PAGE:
Turning 65? Planning for retirement?
Chances are, you’ve thought about how much you will save for it, how much you will be able to spend once you’re in it, and how much you’ll receive from Social Security and other sources to live on during it. But . . .
Retirement planning is not complete without considering healthcare, and when you will be eligible for Medicare.
When are you eligible for Medicare?
You’re eligible to enroll in Medicare up to three months before you turn 65 years old.
There are, however, other factors besides your age that can affect your eligibility. For example, if you have certain health issues, you may qualify for Medicare even earlier.
The best thing to do is to discuss your personal financial needs and goals with your advisor. Understanding when you will be eligible for Medicare well before you become eligible is key to making the best decision possible.
In the Q&As below, we’ve highlighted a few important timeframes you should keep in mind, including: when you may be eligible for Medicare, when you can enroll, and when your coverage will start. And because we know not everyone’s situation is the same, we even address a few common “what if” situations.
Q: When are you eligible for Medicare?
A: You are eligible for Medicare if you are 65 years old and:
- Are a U.S. citizen or
- A legal resident who’s lived in the U.S. for at least five years
- Currently receives Social Security or benefits from the Railroad Retirement Board (RRB) or
- Have worked long enough to qualify for retirement benefits, but do not collect them yet
What if . . . you don’t qualify on your own or through your spouse, but are a U.S. citizen or have been a legal resident for at least five years?
You can purchase full Medicare benefits when you turn 65 (or older). Find out more at medicare.gov.
When can you sign up for Medicare?
Q: When can you sign up for Medicare?
A: You have up to seven months to sign up for Medicare (including your birth month). But this may not be as simple as it sounds.
First, during your Initial Enrollment Period (IEP), you can choose to sign up anytime between
- Three months before your 65th birthday and
- Up until three months after
Both the day and the month you were born in can play a factor in your eligibility. For example, if your 65th birthday is on April 20, you will be eligible to enroll in Medicare between January–July.
Have a birthday on the first of the month?
Your seven-month IEP starts
- Four months before you turn 65 and
- Ends two months after your birthday month.
So, in this case, if your 65th birthday is on September 1, you will be eligible to enroll in Medicare between May-November.
When will your Medicare coverage start?
Q: When will your Medicare coverage start?
A: Coverage can start the month after you enroll.
In general, it always starts on the first of the month.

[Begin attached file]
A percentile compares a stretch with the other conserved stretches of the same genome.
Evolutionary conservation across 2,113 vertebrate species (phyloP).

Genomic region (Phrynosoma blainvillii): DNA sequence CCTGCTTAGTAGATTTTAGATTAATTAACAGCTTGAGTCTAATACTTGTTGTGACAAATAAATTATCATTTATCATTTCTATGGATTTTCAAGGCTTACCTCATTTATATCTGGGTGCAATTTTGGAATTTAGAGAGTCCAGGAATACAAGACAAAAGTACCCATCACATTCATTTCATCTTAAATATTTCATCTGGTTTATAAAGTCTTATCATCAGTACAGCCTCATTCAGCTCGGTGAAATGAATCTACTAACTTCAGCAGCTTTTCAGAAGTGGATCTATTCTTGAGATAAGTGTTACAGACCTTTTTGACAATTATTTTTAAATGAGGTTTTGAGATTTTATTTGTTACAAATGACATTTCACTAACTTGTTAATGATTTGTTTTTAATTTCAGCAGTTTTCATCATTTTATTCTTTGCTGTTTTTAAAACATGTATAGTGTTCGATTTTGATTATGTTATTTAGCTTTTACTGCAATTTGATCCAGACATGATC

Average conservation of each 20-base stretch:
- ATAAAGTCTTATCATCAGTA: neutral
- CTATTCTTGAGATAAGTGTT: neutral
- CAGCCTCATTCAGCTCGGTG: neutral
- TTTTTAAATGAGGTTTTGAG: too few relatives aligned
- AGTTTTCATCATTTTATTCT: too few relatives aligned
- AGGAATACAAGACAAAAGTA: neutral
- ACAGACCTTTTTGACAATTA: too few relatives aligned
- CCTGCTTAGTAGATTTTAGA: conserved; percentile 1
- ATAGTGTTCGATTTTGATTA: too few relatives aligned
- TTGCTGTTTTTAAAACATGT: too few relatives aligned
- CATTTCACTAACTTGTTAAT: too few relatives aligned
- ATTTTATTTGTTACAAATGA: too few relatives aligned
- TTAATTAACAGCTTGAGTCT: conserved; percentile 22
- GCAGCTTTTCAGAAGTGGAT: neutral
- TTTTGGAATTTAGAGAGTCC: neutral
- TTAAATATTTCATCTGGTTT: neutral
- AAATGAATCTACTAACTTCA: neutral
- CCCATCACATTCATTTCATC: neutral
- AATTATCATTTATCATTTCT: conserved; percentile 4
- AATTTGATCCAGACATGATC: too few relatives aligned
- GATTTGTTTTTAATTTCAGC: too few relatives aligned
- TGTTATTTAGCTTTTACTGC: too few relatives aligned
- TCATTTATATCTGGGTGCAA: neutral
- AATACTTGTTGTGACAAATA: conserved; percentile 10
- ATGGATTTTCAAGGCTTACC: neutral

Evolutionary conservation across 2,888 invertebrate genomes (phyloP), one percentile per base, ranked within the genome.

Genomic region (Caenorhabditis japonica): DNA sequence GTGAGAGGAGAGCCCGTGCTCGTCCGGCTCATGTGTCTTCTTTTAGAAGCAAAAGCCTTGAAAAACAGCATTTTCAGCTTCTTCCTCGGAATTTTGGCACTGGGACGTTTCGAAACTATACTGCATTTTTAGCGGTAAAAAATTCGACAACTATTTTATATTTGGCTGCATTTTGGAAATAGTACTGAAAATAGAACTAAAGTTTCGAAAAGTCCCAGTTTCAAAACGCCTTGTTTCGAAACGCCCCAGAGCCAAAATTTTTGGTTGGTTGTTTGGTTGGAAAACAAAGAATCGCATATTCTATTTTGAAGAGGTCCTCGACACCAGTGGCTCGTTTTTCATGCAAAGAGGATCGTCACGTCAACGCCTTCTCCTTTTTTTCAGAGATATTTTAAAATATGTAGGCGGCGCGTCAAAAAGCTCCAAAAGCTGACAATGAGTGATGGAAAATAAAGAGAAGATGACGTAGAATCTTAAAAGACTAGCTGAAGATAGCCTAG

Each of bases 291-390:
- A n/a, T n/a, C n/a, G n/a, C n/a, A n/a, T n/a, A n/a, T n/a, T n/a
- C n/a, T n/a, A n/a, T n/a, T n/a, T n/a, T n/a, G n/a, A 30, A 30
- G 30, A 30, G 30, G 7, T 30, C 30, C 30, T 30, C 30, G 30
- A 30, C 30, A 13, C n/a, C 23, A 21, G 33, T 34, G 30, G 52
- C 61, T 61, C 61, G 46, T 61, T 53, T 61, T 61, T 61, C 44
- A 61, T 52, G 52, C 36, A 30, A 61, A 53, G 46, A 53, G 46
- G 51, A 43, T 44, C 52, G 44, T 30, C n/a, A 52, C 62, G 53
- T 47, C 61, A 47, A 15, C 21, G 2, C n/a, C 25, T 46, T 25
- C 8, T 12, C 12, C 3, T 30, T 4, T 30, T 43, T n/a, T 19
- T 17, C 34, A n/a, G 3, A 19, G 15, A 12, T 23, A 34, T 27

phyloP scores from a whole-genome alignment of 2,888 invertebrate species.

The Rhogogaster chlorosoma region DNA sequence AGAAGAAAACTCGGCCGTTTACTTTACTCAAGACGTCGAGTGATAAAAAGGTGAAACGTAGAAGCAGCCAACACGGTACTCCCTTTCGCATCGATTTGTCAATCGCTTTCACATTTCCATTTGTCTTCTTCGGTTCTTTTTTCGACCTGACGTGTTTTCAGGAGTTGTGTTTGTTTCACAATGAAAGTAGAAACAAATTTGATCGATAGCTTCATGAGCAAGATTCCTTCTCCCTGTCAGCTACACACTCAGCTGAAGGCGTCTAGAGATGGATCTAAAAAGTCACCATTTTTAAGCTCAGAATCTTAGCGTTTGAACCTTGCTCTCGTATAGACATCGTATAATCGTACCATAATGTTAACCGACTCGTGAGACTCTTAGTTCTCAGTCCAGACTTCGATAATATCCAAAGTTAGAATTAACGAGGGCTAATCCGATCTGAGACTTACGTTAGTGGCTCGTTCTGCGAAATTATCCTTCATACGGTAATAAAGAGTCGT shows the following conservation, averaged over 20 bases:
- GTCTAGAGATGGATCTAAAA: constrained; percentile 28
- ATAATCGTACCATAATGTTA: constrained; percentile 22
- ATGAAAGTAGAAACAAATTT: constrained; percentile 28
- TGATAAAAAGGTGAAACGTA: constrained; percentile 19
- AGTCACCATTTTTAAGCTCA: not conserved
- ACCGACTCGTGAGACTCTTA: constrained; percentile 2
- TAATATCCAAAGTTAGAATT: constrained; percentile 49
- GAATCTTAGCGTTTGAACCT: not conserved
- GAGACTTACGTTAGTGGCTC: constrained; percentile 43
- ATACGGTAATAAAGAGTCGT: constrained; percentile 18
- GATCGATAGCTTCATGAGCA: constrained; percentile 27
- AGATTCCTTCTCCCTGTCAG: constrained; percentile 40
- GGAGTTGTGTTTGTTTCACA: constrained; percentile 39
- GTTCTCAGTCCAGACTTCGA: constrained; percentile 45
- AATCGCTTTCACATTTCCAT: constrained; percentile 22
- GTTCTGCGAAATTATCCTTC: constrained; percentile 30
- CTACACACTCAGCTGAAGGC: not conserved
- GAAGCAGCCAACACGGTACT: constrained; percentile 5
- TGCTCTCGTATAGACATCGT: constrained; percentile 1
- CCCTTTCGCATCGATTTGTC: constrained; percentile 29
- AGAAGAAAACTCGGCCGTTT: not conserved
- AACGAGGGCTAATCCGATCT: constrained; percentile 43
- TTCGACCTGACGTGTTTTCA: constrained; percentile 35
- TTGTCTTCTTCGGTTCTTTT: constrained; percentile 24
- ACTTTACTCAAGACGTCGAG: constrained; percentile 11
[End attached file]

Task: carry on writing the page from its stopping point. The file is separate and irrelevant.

Tip: If you need the benefits as soon as possible, it may be best to sign up the month before you turn 65 years old, so your coverage will start the month you turn 65.
Here are a few more specifics that depend on the Medicare Part you sign up for:
|For Medicare Part A|
|Coverage starts at this time. . .||Unless your birthday falls on the 1st of the month, then coverage starts…|
|the month you turn 65||the month before you turn 65|
Part A (Premium)
|If you sign up . . .||Then your coverage starts . . .|
|Before the month you turn 65 |
The month you turn 65
1 month after you turn 65
2 or 3 months after you turn 65
|The month you turn 65 |
The next month
2 months later
3 months later
Want to estimate when you’re eligible for Medicare?
Use this helpful tool.
What If . . .
You do not sign up during your initial enrollment period?
Waiting may not be good for your health. Or your wallet. In fact, a delay can result in a gap in your health insurance or force you to pay late enrollment penalties, which increase the longer you wait to sign up.
You plan to work beyond your 65th birthday?
Your Initial Enrollment Period starts when you turn age 65, regardless of whether you still plan to work or not, or whether you have health insurance through your spouse. Depending on your specific situation, you may be able to put off enrolling in Medicare. Just be aware that there may be late enrollment penalties.
You are younger than 65 years old?
You may be eligible for Medicare if you:
- Have received Social Security disability benefits for at least 24 months (total).
- Draw a disability pension from the Railroad Retirement Board or
- Suffer from Lou Gehrig’s disease or permanent kidney failure.
You miss your IEP and don’t have a special event?
Unfortunately, you will have to pay late enrollment penalties (even if you are eligible for Medicare.) See medicare.gov for details.
Certain situations, however, create a Special Enrollment Period (SEP) which lets you sign up for Medicare without late enrollment fees.
|What situations qualify for a SEP?||What should you be aware of?||When does|
|What situations qualify for a SEP?|
|You have health insurance through your job and still work||You can sign up for Part A and Part B any time as long as:|
1) you have group health insurance or
2) you or your spouse has health coverage through an employer
|When you stop working, even if you choose COBRA or other non-Medicare coverage||8 months after you or your spouse stop working|
or lose your group health insurance
(whichever comes first)
You’re a volunteer, serving in a foreign country
|Contact Social Security for details.||_||_|
Certain events if you have TRICARE*
|Contact TRICARE for details.||_||_|
Want more information about the different parts of Medicare or your eligibility? Connect with the Guided team for expert advice that can help you to make the best decision for your personal situation.